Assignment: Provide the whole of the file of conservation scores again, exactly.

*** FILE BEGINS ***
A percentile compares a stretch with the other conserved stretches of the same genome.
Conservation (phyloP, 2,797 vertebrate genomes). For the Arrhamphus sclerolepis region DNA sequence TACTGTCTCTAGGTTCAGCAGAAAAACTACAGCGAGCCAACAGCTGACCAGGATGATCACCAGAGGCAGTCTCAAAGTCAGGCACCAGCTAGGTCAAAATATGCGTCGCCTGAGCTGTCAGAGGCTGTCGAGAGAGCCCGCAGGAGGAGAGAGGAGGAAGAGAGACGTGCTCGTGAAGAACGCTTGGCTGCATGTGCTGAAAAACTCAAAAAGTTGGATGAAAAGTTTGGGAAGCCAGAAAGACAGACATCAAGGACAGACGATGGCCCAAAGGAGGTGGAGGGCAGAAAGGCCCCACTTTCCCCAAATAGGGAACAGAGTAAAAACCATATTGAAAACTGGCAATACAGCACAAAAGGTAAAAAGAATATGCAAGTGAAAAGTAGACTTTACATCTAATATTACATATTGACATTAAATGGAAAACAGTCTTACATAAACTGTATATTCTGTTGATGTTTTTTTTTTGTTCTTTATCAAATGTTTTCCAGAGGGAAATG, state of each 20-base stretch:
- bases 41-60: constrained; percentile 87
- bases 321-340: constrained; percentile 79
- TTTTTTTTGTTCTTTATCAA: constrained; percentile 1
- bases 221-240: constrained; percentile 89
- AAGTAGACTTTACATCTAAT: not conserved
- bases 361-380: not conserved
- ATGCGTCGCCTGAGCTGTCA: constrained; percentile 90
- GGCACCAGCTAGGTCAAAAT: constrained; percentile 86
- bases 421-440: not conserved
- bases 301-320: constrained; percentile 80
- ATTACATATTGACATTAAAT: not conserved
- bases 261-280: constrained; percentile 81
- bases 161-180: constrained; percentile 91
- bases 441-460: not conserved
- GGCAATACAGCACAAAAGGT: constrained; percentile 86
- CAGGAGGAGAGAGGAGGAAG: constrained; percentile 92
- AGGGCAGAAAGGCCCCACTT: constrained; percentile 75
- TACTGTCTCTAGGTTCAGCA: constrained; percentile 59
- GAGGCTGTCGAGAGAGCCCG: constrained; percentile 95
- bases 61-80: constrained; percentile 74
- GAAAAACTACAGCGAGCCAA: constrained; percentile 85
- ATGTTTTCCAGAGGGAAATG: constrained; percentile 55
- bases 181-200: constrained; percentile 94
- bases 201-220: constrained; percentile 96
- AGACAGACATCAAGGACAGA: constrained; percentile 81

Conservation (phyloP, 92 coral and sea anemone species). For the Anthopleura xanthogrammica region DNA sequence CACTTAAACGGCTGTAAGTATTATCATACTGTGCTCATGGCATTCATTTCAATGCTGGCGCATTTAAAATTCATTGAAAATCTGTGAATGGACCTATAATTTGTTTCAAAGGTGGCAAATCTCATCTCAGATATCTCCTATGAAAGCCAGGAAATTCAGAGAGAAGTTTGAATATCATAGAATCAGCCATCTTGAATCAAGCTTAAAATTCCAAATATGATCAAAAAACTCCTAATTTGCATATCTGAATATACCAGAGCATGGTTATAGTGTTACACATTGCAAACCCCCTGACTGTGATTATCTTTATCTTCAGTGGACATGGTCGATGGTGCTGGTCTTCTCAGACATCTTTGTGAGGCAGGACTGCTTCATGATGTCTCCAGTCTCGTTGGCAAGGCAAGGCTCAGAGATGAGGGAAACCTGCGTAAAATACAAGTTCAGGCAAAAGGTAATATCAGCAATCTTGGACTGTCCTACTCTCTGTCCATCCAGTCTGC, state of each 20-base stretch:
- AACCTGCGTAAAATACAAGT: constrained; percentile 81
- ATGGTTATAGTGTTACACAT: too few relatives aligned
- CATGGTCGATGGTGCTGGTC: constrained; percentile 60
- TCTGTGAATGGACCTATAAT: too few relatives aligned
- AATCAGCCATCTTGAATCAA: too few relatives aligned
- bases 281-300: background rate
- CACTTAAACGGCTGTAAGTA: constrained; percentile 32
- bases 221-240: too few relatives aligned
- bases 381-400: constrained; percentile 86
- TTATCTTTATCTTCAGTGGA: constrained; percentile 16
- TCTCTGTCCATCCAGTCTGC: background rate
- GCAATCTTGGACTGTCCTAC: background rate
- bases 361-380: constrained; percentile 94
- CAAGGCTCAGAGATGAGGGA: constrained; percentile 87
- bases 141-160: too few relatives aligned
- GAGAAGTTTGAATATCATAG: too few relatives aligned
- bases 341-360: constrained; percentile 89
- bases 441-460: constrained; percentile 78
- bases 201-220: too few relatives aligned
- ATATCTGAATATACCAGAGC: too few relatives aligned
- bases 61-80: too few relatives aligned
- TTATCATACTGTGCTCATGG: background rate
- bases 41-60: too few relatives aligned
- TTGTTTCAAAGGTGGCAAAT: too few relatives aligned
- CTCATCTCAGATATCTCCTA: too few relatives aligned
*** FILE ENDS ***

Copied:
A percentile compares a stretch with the other conserved stretches of the same genome.
Conservation (phyloP, 2,797 vertebrate genomes). For the Arrhamphus sclerolepis region DNA sequence TACTGTCTCTAGGTTCAGCAGAAAAACTACAGCGAGCCAACAGCTGACCAGGATGATCACCAGAGGCAGTCTCAAAGTCAGGCACCAGCTAGGTCAAAATATGCGTCGCCTGAGCTGTCAGAGGCTGTCGAGAGAGCCCGCAGGAGGAGAGAGGAGGAAGAGAGACGTGCTCGTGAAGAACGCTTGGCTGCATGTGCTGAAAAACTCAAAAAGTTGGATGAAAAGTTTGGGAAGCCAGAAAGACAGACATCAAGGACAGACGATGGCCCAAAGGAGGTGGAGGGCAGAAAGGCCCCACTTTCCCCAAATAGGGAACAGAGTAAAAACCATATTGAAAACTGGCAATACAGCACAAAAGGTAAAAAGAATATGCAAGTGAAAAGTAGACTTTACATCTAATATTACATATTGACATTAAATGGAAAACAGTCTTACATAAACTGTATATTCTGTTGATGTTTTTTTTTTGTTCTTTATCAAATGTTTTCCAGAGGGAAATG, state of each 20-base stretch:
- bases 41-60: constrained; percentile 87
- bases 321-340: constrained; percentile 79
- TTTTTTTTGTTCTTTATCAA: constrained; percentile 1
- bases 221-240: constrained; percentile 89
- AAGTAGACTTTACATCTAAT: not conserved
- bases 361-380: not conserved
- ATGCGTCGCCTGAGCTGTCA: constrained; percentile 90
- GGCACCAGCTAGGTCAAAAT: constrained; percentile 86
- bases 421-440: not conserved
- bases 301-320: constrained; percentile 80
- ATTACATATTGACATTAAAT: not conserved
- bases 261-280: constrained; percentile 81
- bases 161-180: constrained; percentile 91
- bases 441-460: not conserved
- GGCAATACAGCACAAAAGGT: constrained; percentile 86
- CAGGAGGAGAGAGGAGGAAG: constrained; percentile 92
- AGGGCAGAAAGGCCCCACTT: constrained; percentile 75
- TACTGTCTCTAGGTTCAGCA: constrained; percentile 59
- GAGGCTGTCGAGAGAGCCCG: constrained; percentile 95
- bases 61-80: constrained; percentile 74
- GAAAAACTACAGCGAGCCAA: constrained; percentile 85
- ATGTTTTCCAGAGGGAAATG: constrained; percentile 55
- bases 181-200: constrained; percentile 94
- bases 201-220: constrained; percentile 96
- AGACAGACATCAAGGACAGA: constrained; percentile 81

Conservation (phyloP, 92 coral and sea anemone species). For the Anthopleura xanthogrammica region DNA sequence CACTTAAACGGCTGTAAGTATTATCATACTGTGCTCATGGCATTCATTTCAATGCTGGCGCATTTAAAATTCATTGAAAATCTGTGAATGGACCTATAATTTGTTTCAAAGGTGGCAAATCTCATCTCAGATATCTCCTATGAAAGCCAGGAAATTCAGAGAGAAGTTTGAATATCATAGAATCAGCCATCTTGAATCAAGCTTAAAATTCCAAATATGATCAAAAAACTCCTAATTTGCATATCTGAATATACCAGAGCATGGTTATAGTGTTACACATTGCAAACCCCCTGACTGTGATTATCTTTATCTTCAGTGGACATGGTCGATGGTGCTGGTCTTCTCAGACATCTTTGTGAGGCAGGACTGCTTCATGATGTCTCCAGTCTCGTTGGCAAGGCAAGGCTCAGAGATGAGGGAAACCTGCGTAAAATACAAGTTCAGGCAAAAGGTAATATCAGCAATCTTGGACTGTCCTACTCTCTGTCCATCCAGTCTGC, state of each 20-base stretch:
- AACCTGCGTAAAATACAAGT: constrained; percentile 81
- ATGGTTATAGTGTTACACAT: too few relatives aligned
- CATGGTCGATGGTGCTGGTC: constrained; percentile 60
- TCTGTGAATGGACCTATAAT: too few relatives aligned
- AATCAGCCATCTTGAATCAA: too few relatives aligned
- bases 281-300: background rate
- CACTTAAACGGCTGTAAGTA: constrained; percentile 32
- bases 221-240: too few relatives aligned
- bases 381-400: constrained; percentile 86
- TTATCTTTATCTTCAGTGGA: constrained; percentile 16
- TCTCTGTCCATCCAGTCTGC: background rate
- GCAATCTTGGACTGTCCTAC: background rate
- bases 361-380: constrained; percentile 94
- CAAGGCTCAGAGATGAGGGA: constrained; percentile 87
- bases 141-160: too few relatives aligned
- GAGAAGTTTGAATATCATAG: too few relatives aligned
- bases 341-360: constrained; percentile 89
- bases 441-460: constrained; percentile 78
- bases 201-220: too few relatives aligned
- ATATCTGAATATACCAGAGC: too few relatives aligned
- bases 61-80: too few relatives aligned
- TTATCATACTGTGCTCATGG: background rate
- bases 41-60: too few relatives aligned
- TTGTTTCAAAGGTGGCAAAT: too few relatives aligned
- CTCATCTCAGATATCTCCTA: too few relatives aligned